Mateus Dry Rose 2019
Inside this stylish, gently curved bottle shape you will find lively flavors of red berry fruits on the palate, a bouquet of alluring floral notes and a chic pink hue borrowed from the most picturesque summer sunset.
Mateus Dry Rose is the ideal pairing with fresh salads, seafood, grilled vegetables, light summer pastas, cold turkey & chicken along with soft and semi-hard cheeses.
Critical AcclaimAll Vintages
In 1942, Fernando van Zeller Guedes's, Sogrape founder and visionary, created the first Rosé wine from Portugal. Mateus is sold in a curved bottle that was inspired by the flasks used by soldiers in the First World War. Since its launch, Mateus has always stood for quality and consistency.
Fernando van Zeller Guedes's tenacity and innovative marketing could be considered the original influencer campaign. Two bottles were sent to every Portuguese Ambassadors around the world – one for you and one for your friend to help spread the word about Mateus Rosé.
After 75 years as the global Portuguese leader in Rosé, Mateus continues to innovate with Mateus Dry Rosé. From its provenance to its unique bottle design, this new wine pays homage to its history with an updated bottle shape, new label design and a new wine style that is drier and paler to better serve the new American palate. The new wine is vintage aged to ensure freshness and is now made from Baga and Shiraz grapes.
Best known for intense, impressive and age-worthy fortified wines, Portugal relies almost exclusively on its many indigenous grape varieties. Bordering Spain to its north and east, and the Atlantic Ocean on its west and south coasts, this is a land where tradition reigns supreme, due to its relative geographical and, for much of the 20th century, political isolation. A long and narrow but small country, Portugal claims considerable diversity in climate and wine styles, with milder weather in the north and significantly more rainfall near the coast.
While Port (named after its city of Oporto on the Atlantic Coast at the end of the Douro Valley), made Portugal famous, Portugal is also an excellent source of dry red and white wines of various styles.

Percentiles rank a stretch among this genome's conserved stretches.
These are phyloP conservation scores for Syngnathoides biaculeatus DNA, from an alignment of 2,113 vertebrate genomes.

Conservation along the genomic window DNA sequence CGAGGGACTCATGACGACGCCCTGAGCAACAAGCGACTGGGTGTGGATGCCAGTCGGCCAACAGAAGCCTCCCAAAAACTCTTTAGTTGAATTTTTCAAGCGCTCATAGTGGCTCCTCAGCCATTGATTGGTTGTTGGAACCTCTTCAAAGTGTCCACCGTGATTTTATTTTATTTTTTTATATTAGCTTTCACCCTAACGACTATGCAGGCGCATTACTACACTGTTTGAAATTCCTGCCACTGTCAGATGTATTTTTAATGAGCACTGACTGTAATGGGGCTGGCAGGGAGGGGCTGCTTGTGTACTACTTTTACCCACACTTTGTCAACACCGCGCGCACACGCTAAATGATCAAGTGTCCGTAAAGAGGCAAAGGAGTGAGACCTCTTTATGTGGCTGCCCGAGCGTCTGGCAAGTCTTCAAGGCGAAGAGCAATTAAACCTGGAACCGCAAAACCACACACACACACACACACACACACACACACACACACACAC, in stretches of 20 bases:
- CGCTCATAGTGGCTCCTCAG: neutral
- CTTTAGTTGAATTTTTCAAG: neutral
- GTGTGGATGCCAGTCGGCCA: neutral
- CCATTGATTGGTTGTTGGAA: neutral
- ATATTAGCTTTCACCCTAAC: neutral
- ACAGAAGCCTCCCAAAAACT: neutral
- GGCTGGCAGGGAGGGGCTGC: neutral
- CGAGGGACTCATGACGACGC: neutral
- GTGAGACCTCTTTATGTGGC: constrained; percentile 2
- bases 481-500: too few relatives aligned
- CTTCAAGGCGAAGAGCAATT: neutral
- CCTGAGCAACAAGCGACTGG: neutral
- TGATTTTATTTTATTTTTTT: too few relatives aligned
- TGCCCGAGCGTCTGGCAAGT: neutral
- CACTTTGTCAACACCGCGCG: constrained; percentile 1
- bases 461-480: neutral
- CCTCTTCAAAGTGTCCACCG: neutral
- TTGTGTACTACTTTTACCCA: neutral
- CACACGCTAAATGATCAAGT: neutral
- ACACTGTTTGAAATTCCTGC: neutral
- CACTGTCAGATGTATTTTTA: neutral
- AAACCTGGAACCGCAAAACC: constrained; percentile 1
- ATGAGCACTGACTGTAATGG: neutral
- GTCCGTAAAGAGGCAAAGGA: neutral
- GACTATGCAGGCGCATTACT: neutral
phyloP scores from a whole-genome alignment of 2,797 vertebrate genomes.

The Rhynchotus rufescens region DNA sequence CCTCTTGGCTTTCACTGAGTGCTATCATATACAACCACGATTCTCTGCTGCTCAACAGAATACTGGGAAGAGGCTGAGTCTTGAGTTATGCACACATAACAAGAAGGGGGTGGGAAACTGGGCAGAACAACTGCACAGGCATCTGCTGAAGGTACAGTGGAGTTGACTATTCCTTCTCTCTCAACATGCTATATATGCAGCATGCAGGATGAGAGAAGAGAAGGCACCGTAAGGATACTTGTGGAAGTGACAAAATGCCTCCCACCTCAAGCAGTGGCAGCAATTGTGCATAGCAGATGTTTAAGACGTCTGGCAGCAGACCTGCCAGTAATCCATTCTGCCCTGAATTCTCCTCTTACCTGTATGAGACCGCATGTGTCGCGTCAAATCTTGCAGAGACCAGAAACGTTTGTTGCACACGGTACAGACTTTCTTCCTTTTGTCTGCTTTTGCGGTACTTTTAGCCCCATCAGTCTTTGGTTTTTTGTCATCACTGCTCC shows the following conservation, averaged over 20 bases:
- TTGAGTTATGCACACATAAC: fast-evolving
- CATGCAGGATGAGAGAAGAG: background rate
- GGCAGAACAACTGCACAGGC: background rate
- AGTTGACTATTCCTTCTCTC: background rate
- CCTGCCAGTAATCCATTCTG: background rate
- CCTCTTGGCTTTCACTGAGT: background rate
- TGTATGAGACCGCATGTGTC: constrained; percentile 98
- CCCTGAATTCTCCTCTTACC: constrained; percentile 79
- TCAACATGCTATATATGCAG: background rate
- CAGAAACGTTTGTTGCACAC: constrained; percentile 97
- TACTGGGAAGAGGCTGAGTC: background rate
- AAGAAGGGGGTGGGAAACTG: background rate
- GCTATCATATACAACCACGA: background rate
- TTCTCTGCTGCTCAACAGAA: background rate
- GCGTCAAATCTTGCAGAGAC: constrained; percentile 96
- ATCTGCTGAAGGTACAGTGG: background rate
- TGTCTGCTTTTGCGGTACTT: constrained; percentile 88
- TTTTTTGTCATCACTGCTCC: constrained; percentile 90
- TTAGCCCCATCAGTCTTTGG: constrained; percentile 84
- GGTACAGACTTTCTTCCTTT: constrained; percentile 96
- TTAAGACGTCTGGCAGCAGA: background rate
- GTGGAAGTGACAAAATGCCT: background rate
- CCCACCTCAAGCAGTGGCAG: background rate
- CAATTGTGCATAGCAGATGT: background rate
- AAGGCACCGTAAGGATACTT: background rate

The Duoro Valley produces full-bodied and concentrated dry red wines made from the same set of grape varieties used for Port, which include Touriga Nacional, Tinta Roriz (Spain’s Tempranillo), Touriga Franca, Tinta Barroca and Tinto Cão, among a long list of others in minor proportions.
Other dry wines include the tart, slightly effervescent Vinho Verde white wine, made in the north, and the bright, elegant reds and whites of the Dão as well as the bold, and fruit-driven reds and whites of the southern, Alentejo.
The nation’s other important fortified wine, Madeira, is produced on the eponymous island off the North African coast.
Whether it’s playful and fun or savory and serious, most rosé today is not your grandmother’s White Zinfandel, though that category remains strong. Pink wine has recently become quite trendy, and this time around it’s commonly quite dry. Since the pigment in red wines comes from keeping fermenting juice in contact with the grape skins for an extended period, it follows that a pink wine can be made using just a brief period of skin contact—usually just a couple of days. The resulting color depends on grape variety and winemaking style, ranging from pale salmon to deep magenta.